Unlike the troglodytes of 1980’s American Cinema and their more stoic, brooding heirs in the past decade, the 1990’s leading man in American cinema is annoying, boisterous, or whatever adjective you’d like to call them. But there’s also a steak of conscientiousness within these character actors. Brad Pitt is one, making up the holy four of Tom Hanks, Kevin Spacey, and Pitt’s co-star Edward Norton in Fight Club. But in that movie Pitt lets Norton’s character – his name is Rupert – do all the slapstick comic relief, since Pitt’s Tyler Durden is already outlandish as it is with his funky outfit and spiky hair, his look of running opposite of his anti-capitalistic stance. Despite some yelling fits Pitt, in the younger part of his career, puts some restraint in his character, recognizing that cool is the opposite of overexertion, although he seems to do both and gets away with looking like the latter.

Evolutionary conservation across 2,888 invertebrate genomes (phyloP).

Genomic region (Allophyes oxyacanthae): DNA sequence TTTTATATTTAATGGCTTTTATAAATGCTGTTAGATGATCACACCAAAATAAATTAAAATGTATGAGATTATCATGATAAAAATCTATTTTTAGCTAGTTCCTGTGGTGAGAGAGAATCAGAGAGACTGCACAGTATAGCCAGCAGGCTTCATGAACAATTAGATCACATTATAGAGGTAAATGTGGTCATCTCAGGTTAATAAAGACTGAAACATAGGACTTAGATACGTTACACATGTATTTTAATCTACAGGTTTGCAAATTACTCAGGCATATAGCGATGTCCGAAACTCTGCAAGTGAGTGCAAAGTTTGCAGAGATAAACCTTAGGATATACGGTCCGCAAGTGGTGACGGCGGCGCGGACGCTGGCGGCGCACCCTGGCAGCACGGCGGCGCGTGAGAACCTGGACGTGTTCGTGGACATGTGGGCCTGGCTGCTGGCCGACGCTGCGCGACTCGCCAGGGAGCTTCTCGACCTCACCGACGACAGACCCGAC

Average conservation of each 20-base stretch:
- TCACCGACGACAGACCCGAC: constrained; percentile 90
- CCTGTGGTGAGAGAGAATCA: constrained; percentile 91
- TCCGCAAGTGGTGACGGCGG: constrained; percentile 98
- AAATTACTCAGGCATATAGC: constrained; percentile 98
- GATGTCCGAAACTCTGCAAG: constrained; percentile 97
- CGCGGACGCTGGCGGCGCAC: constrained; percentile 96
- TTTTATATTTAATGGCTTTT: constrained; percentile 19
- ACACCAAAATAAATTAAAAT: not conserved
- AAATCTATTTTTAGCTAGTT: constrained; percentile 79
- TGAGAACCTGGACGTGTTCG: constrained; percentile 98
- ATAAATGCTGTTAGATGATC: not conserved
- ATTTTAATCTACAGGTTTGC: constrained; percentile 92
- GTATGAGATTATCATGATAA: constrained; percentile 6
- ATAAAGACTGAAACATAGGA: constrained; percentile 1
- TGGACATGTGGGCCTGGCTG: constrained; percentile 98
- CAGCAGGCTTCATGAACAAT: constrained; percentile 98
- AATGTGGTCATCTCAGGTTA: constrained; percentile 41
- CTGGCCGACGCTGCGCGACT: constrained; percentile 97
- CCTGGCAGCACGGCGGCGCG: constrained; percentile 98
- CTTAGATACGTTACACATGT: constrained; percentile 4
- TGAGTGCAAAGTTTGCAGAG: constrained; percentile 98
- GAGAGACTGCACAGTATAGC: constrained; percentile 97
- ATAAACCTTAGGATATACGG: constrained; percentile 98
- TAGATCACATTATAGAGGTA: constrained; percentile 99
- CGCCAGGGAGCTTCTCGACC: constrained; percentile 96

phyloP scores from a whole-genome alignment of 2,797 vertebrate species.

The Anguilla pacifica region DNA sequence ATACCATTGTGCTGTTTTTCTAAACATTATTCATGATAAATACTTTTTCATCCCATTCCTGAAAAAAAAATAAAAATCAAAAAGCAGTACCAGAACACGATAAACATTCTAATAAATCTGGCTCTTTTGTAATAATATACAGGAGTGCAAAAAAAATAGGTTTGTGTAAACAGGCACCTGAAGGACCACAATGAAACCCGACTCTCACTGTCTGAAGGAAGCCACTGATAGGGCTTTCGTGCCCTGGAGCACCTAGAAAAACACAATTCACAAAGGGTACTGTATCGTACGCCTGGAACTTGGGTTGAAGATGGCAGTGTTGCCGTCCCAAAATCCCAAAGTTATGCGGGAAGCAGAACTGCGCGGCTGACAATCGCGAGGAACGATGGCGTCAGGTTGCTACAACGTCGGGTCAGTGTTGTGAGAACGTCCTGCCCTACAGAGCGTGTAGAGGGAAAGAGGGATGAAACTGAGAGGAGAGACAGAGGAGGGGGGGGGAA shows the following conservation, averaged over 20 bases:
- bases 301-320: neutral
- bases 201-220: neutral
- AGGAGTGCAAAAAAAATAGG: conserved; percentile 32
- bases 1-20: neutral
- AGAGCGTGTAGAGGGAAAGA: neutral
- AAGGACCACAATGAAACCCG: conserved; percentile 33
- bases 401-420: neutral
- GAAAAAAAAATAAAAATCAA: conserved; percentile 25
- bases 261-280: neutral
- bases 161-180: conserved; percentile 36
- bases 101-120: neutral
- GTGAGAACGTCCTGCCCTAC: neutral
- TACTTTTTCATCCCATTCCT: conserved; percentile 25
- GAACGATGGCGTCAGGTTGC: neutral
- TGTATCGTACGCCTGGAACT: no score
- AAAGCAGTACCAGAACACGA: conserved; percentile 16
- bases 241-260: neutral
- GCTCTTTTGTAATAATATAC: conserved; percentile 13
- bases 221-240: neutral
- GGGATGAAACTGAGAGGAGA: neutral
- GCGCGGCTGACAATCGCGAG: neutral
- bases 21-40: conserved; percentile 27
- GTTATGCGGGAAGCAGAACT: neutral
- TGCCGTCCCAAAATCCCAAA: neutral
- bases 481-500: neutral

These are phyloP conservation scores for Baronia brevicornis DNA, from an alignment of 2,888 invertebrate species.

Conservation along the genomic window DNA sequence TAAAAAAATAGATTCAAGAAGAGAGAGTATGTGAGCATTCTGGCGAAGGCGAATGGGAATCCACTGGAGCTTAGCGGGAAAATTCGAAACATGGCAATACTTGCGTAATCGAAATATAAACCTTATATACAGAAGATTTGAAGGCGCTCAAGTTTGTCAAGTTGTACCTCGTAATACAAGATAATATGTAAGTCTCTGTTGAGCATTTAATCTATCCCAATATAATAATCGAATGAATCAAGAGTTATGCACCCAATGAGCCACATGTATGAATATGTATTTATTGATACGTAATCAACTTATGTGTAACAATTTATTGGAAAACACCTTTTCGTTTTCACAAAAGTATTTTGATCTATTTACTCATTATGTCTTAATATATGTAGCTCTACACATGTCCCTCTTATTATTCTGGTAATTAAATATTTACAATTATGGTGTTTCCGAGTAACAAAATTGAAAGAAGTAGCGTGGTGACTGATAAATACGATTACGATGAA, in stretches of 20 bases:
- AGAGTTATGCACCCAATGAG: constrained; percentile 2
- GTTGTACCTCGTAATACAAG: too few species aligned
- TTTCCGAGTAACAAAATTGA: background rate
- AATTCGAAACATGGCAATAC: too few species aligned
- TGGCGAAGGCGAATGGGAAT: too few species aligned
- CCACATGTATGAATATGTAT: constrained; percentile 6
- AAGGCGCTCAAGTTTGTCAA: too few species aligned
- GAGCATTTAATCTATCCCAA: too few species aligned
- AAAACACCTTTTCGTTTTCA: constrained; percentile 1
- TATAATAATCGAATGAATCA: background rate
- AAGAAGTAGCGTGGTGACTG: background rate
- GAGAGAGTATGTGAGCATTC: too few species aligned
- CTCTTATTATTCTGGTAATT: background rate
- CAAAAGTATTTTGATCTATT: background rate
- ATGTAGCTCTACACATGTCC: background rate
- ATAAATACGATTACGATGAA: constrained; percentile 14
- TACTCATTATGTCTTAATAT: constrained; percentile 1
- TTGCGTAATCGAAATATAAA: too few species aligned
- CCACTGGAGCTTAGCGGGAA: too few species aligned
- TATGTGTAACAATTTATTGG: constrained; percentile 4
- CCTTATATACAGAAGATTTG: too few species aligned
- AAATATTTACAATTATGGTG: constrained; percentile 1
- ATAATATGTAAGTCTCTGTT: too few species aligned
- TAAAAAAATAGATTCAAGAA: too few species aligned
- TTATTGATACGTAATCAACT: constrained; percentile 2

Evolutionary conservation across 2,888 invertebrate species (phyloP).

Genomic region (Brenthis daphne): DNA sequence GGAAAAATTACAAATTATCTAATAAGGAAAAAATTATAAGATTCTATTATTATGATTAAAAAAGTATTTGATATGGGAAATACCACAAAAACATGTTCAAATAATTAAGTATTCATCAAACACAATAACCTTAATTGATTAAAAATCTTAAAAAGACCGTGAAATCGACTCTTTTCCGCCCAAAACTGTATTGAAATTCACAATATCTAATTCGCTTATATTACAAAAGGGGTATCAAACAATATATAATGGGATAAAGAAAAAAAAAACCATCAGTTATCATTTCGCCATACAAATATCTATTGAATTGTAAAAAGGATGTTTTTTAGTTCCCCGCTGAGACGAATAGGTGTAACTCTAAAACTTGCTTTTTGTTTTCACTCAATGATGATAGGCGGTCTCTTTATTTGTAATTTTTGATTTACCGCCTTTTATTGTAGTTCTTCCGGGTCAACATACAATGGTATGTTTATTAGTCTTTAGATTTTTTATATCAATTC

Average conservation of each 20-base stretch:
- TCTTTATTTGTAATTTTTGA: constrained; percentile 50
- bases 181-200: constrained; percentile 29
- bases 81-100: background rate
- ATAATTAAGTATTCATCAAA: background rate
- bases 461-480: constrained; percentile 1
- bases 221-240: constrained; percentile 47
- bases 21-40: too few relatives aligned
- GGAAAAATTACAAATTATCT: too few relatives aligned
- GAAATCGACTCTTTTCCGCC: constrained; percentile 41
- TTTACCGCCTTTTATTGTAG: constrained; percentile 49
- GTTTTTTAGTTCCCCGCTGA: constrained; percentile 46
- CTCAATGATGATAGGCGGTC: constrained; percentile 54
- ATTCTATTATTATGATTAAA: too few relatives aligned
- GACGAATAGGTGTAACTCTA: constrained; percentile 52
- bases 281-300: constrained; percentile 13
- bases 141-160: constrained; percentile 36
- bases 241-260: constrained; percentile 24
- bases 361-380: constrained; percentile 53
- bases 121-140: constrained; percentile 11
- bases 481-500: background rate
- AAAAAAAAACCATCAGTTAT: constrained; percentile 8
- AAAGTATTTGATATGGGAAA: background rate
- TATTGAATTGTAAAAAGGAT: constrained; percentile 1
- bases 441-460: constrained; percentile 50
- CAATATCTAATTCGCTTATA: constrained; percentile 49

And no, cool doesn’t always mean flattering, Pitt being humble enough to ugly himself up with out without blood on his face. Anyway, sometimes he punches hard but he can also just hit people in swift movements while smoking a cigarette, as if violence, in Pitt’s characterization of Tyler, is a trivial chore, a part of his bigger plan. He’s fraternal with his co-stars, never seeming bossy when he gives a handful of orders to his disciples in Project Mayhem. We the audience can also see this restraint when he preaches to his Project Mayhem members. I keep trying to mourn the lack of elocution in post-studio cinema, or look for traces of it in New Hollywood actors or after, but Pitt has it, declaring Tyler’s political beliefs not with belligerent anger but with the strength to make it enough of unquestionable truth. For a while.